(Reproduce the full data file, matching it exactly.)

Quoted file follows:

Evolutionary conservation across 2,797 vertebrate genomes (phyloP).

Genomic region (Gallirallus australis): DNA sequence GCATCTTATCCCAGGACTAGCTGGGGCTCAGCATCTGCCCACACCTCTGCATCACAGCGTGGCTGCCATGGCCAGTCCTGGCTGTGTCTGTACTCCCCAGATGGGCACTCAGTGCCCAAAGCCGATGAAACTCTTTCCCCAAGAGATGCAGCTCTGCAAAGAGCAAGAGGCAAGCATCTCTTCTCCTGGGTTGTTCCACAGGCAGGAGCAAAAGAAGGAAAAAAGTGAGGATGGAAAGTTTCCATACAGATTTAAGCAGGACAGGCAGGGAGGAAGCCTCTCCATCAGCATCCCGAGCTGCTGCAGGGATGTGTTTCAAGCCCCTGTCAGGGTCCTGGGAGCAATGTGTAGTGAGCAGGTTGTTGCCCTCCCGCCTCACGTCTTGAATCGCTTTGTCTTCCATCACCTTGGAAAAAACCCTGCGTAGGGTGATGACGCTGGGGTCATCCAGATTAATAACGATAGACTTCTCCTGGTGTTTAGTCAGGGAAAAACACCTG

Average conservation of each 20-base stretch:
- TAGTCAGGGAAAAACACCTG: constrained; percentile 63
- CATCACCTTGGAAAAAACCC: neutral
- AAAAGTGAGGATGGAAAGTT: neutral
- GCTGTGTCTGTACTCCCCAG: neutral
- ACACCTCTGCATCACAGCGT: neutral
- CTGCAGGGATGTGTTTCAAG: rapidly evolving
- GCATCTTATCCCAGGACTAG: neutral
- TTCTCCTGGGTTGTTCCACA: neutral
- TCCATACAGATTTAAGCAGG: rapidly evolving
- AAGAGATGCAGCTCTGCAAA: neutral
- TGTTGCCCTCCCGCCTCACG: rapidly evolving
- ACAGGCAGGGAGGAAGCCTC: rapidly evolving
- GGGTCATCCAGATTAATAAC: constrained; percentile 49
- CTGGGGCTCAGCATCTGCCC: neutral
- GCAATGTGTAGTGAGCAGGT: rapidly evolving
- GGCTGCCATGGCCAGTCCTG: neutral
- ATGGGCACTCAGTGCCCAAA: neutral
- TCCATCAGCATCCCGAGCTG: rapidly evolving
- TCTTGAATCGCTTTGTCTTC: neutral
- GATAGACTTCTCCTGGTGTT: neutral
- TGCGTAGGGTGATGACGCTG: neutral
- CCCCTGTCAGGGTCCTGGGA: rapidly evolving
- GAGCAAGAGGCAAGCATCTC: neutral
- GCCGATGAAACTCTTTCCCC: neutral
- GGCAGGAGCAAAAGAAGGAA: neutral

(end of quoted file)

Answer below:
Evolutionary conservation across 2,797 vertebrate genomes (phyloP).

Genomic region (Gallirallus australis): DNA sequence GCATCTTATCCCAGGACTAGCTGGGGCTCAGCATCTGCCCACACCTCTGCATCACAGCGTGGCTGCCATGGCCAGTCCTGGCTGTGTCTGTACTCCCCAGATGGGCACTCAGTGCCCAAAGCCGATGAAACTCTTTCCCCAAGAGATGCAGCTCTGCAAAGAGCAAGAGGCAAGCATCTCTTCTCCTGGGTTGTTCCACAGGCAGGAGCAAAAGAAGGAAAAAAGTGAGGATGGAAAGTTTCCATACAGATTTAAGCAGGACAGGCAGGGAGGAAGCCTCTCCATCAGCATCCCGAGCTGCTGCAGGGATGTGTTTCAAGCCCCTGTCAGGGTCCTGGGAGCAATGTGTAGTGAGCAGGTTGTTGCCCTCCCGCCTCACGTCTTGAATCGCTTTGTCTTCCATCACCTTGGAAAAAACCCTGCGTAGGGTGATGACGCTGGGGTCATCCAGATTAATAACGATAGACTTCTCCTGGTGTTTAGTCAGGGAAAAACACCTG

Average conservation of each 20-base stretch:
- TAGTCAGGGAAAAACACCTG: constrained; percentile 63
- CATCACCTTGGAAAAAACCC: neutral
- AAAAGTGAGGATGGAAAGTT: neutral
- GCTGTGTCTGTACTCCCCAG: neutral
- ACACCTCTGCATCACAGCGT: neutral
- CTGCAGGGATGTGTTTCAAG: rapidly evolving
- GCATCTTATCCCAGGACTAG: neutral
- TTCTCCTGGGTTGTTCCACA: neutral
- TCCATACAGATTTAAGCAGG: rapidly evolving
- AAGAGATGCAGCTCTGCAAA: neutral
- TGTTGCCCTCCCGCCTCACG: rapidly evolving
- ACAGGCAGGGAGGAAGCCTC: rapidly evolving
- GGGTCATCCAGATTAATAAC: constrained; percentile 49
- CTGGGGCTCAGCATCTGCCC: neutral
- GCAATGTGTAGTGAGCAGGT: rapidly evolving
- GGCTGCCATGGCCAGTCCTG: neutral
- ATGGGCACTCAGTGCCCAAA: neutral
- TCCATCAGCATCCCGAGCTG: rapidly evolving
- TCTTGAATCGCTTTGTCTTC: neutral
- GATAGACTTCTCCTGGTGTT: neutral
- TGCGTAGGGTGATGACGCTG: neutral
- CCCCTGTCAGGGTCCTGGGA: rapidly evolving
- GAGCAAGAGGCAAGCATCTC: neutral
- GCCGATGAAACTCTTTCCCC: neutral
- GGCAGGAGCAAAAGAAGGAA: neutral